With the really buggy season upon us I’d like to take a few moments to talk about the latest in cold treatments for children. The FDA has recently recalled (and others have voluntarily removed from shelves) many popular remedies for children.
- Dimetapp Decongestant Plus Cough Infant Drops
- Dimetapp Decongestant Infant Drops
- Little Colds Decongestant Plus Cough
- Little Colds Multi-Symptom Cold Formula
- PEDIACARE Infant Drops Decongestant (containing pseudoephedrine)
- PEDIACARE Infant Drops Decongestant Cough (containing pseudoephedrine)
- PEDIACARE Infant Dropper Decongestant (containing phenylephrine)
- PEDIACARE Infant Dropper Long-Acting Cough
- PEDIACARE Infant Dropper Decongestant & Cough (containing phenylephrine)
- Robitussin Infant Cough DM Drops
- Triaminic Infant & Toddler Thin Strips Decongestant
- Triaminic Infant & Toddler Thin Strips Decongestant Plus Cough
- TYLENOL Concentrated Infants. Drops Plus Cold
- TYLENOL Concentrated Infants. Drops Plus Cold & Cough
- CVS is also pulling their generic equivalents off store shelves
Here’s the scoop: these drugs were never FDA approved for the use in children under 2, and many experts say that they should not be given to children under the age of 6. Medications that are intended to “dry up” those awful runny noses also dry up the secretions in their lungs, making it hard to cough them up. Our lungs are where oxygen exchange takes place, and if there’s mucous plugging up the airways, then oxygen doesn’t get to where it needs to. Little ones end up in the hospital, and many times intensive care while we undo what these medicines have done.
Be careful with the different colors of medicines!!!!!
Some show a runny nose, others a cough, even more a fever or combination of symptom relief. Giving multiple medications to children can be very dangerous. There are many of the same medications in these different color bottles, and many contain acetaminophen. Thousands of children are accidentally overdosed by well-intentioned parents yearly. This type of drug overdose can lead to liver failure and death.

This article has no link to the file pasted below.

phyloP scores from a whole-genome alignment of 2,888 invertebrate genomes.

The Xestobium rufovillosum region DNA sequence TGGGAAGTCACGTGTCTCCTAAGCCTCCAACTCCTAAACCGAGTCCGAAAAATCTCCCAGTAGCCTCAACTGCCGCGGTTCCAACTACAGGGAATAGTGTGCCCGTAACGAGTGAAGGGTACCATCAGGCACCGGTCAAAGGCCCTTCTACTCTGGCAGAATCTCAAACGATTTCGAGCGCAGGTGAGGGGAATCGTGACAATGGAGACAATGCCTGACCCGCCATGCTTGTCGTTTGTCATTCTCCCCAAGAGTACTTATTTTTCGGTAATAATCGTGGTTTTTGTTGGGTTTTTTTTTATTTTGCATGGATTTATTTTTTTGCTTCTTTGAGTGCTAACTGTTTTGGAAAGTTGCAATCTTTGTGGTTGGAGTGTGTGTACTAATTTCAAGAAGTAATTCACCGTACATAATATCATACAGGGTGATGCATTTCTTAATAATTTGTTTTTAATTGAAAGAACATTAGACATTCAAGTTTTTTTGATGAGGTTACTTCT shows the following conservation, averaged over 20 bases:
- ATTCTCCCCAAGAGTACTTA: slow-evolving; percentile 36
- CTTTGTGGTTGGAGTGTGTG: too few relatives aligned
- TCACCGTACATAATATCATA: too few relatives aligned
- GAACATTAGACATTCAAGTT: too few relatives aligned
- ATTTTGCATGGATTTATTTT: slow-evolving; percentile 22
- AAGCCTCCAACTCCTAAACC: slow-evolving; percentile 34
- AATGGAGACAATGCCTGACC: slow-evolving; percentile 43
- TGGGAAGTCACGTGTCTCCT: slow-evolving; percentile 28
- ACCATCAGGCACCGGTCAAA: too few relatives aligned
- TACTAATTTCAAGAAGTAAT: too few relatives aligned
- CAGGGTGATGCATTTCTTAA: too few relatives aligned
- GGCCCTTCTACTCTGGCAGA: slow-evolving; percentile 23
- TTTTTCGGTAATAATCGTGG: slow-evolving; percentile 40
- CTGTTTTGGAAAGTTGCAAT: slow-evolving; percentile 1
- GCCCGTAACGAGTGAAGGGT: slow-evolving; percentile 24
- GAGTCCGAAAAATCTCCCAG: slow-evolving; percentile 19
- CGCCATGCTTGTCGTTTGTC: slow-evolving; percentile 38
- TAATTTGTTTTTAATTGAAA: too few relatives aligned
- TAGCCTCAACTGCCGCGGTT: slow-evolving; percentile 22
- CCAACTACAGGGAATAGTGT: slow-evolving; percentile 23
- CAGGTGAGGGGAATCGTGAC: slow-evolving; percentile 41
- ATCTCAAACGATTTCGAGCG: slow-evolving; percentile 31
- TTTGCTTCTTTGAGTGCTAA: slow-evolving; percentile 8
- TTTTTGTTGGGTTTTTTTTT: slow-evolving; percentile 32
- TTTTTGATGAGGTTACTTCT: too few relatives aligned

An ounce of prevention…
Cover your cough and wash your hands often. When you can.t get to a sink, use hand sanitizer, and keep one in your purse. Teach children to do this too! When the kids are sick, take extra care in washing toys.
Sometimes the best medicine is no medicine…Some of grandma’s remedies are the best. Make chicken soup, eat a popsicle, drink lots of fluids, and dress your child lightly-do not bundle your child so the warmth from the fever can escape. A little fever is OK for most kids, but talk with your health care provider because all children are different. A fever is the way our body “speeds things up” to become more effective in fighting infection. So for most kids, a temperature of less than 101 taken orally is safe, and they will get healthy faster. Just make sure they stay hydrated by drinking enough juice and water. Also, the use of a humidifier or vaporizer can help keep those secretions moving, but check the filters and use clean water; otherwise you’re just blowing pollens and molds into the air!
If your little one develops a high fever (over 101), has pain (besides a mild headache), or has any trouble catching their breath, call your healthcare provider immediately- this is most likely not just a cold. If your child is struggling to breathe, or changes colors (especially if their lips turn pale or blue) call 911- this is a medical emergency.
Also, if your child is less than 3 months old, any fever over 100.4 needs to be brought to the attention of his/her pediatrician.
When you’re feeling stressed from taking care of a sick child, just think of those warm windy days of summer when cold season is over (and asthma season is in full throttle)!